LAONA - What should the rules be for wolf hunting in Wisconsin?
How can we deal with phosphorous runoff in state rivers?
Should we should be able to hunt in state parks?
Those are some of the big questions Wisconsin's Natural Resources Board deals with.
Now, a longtime scientist from a small Northwoods community will join the decision-makers.
Laona isn't typically a hotbed of state leaders.
But on Tuesday, Laona native Gary Zimmer joined a group with real power to shape how we interact with nature in our state.
All 33 state senators voted to confirm Zimmer to his new post on the seven-member Natural Resources Board.
His perspective should be a valuable addition to the group.
"Our Natural Resources Board is made up of a number of different individuals. I'm one of the few that has a scientific background on the board. There's folks with real estate or farming backgrounds, just a wide range of backgrounds, and that's really important to making good decisions out there," he says.
Zimmer has worked in Laona for the Ruffed Grouse Society for the last 13 years.
Before that, he spent 18 years with the U.S. Forest Service in the Northwoods.
He plans to make the interaction between forestry and wildlife management a focus of his as a new member of the board.
"The state forests, the county forests, and the state wildlife management areas are all forests that are certified. That shows the well-managed sustained-yield forests that we do have. Those forests are very, very important for wildlife management," he says.
Zimmer will sit down for his first meeting as an official board member two weeks from Tuesday.
BOULDER JUNCTION - Pilots find very little room for error when they make a landing. Wings, flaps, and landing gear all need to work properly. Then there's the runway itself, which needs to be flat and smooth.
So, when pilots found ruts and divots torn into the grass runway at Boulder Junction's airport, folks were more than upset, they were worried about safe landings. Airfield president Jeff Long thinks someone used a pickup truck to do the damage. It happened right before the airfield's busiest weekend of the year, the Musky Day fly-in.
"To see somebody disregard that, disrespect that, and then again the safety, where somebody could get hurt that we're inviting up here for summer fun, doesn't make you feel very good," Long said.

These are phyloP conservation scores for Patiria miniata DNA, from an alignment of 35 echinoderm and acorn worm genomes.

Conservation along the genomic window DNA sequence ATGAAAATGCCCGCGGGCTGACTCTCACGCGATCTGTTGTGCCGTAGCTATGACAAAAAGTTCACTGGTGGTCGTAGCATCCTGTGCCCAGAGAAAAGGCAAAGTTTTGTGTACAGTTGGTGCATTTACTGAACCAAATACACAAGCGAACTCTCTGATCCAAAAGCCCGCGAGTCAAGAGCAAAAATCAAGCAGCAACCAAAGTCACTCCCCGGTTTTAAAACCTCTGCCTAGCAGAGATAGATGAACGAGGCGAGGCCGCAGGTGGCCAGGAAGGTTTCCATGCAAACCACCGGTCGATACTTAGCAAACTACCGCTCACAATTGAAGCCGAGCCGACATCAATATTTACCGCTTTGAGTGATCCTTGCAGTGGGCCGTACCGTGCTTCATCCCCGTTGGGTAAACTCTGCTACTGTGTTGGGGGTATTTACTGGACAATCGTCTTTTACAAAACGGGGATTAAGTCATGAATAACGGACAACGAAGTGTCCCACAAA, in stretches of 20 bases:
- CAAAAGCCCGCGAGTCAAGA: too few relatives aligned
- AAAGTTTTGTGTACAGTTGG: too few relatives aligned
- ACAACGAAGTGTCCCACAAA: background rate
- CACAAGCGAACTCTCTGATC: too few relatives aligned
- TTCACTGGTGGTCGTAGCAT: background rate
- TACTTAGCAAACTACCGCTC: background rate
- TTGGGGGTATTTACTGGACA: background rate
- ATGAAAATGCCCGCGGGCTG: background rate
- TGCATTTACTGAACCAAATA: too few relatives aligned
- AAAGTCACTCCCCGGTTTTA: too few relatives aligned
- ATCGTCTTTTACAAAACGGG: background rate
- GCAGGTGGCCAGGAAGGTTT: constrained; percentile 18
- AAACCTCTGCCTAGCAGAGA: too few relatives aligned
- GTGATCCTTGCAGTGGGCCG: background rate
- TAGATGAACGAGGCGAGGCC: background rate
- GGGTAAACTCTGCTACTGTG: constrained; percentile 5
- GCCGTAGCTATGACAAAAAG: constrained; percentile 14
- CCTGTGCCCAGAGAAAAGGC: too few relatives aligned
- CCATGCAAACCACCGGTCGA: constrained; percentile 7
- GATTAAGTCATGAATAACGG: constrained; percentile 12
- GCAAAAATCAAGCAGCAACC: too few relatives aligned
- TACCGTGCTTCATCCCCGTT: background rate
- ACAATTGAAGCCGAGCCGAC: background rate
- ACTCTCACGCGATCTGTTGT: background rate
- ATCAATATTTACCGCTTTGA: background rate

RHINELANDER - The City of Rhinelander and Oneida County will consider borrowing $15 million to help develop a manufacturer in Rhinelander, according to an Oneida County Economic Development Corporation release Tuesday.
The money would help Rhinelander Coated Products start work inside the former Printpack building on Kemp Street.
KNOWLTON - When you think of Wisconsin, you probably think of the Packers, dairy, and beer. One of the quintessential things that make this state great is its cheese, and you'll find no shortage of that in north central Wisconsin. The largest family-owned cheese factory is right in our own backyard, and it continues to push its limits in the industry
For Bill Mullins, the cheese business is all in the family.
"My other two brothers are in the business," said Bill, Co-Owner of Mullins Cheese. "My brother has four boys in the business full-time. My mom did accounting for us until she was 88."
THREE LAKES - Pollinators play an essential role in the growth of plants, and it's not just bees that help pollinate.
Butterflies, bats, and even mosquitoes are pollinators, but those populations have been in decline in recent years.
"Across the U.S., pollinators have been seeing big declines," said Oneida County Conservationist Michele Sadauskas. "We've been hearing more and more about our honeybee pollinations. The monarch populations have had dramatic decreases. So we're seeing it across the board."
CRANDON - For some Northwoods families, it can be hard to find the money to pay for their kids' school supplies every year, but a back-to-school program in Forest County is giving children the supplies they need to succeed.
MADISON - New state regulations designed to retain teachers are going into effect.
The package was published Tuesday. The provisions allow retired teachers or teachers nearing retirement to apply for a nonrenewable five-year license without submitting a professional development plan. They also increase the time that short-term substitute teachers can serve in the same assignment from 20 days to 45 days.
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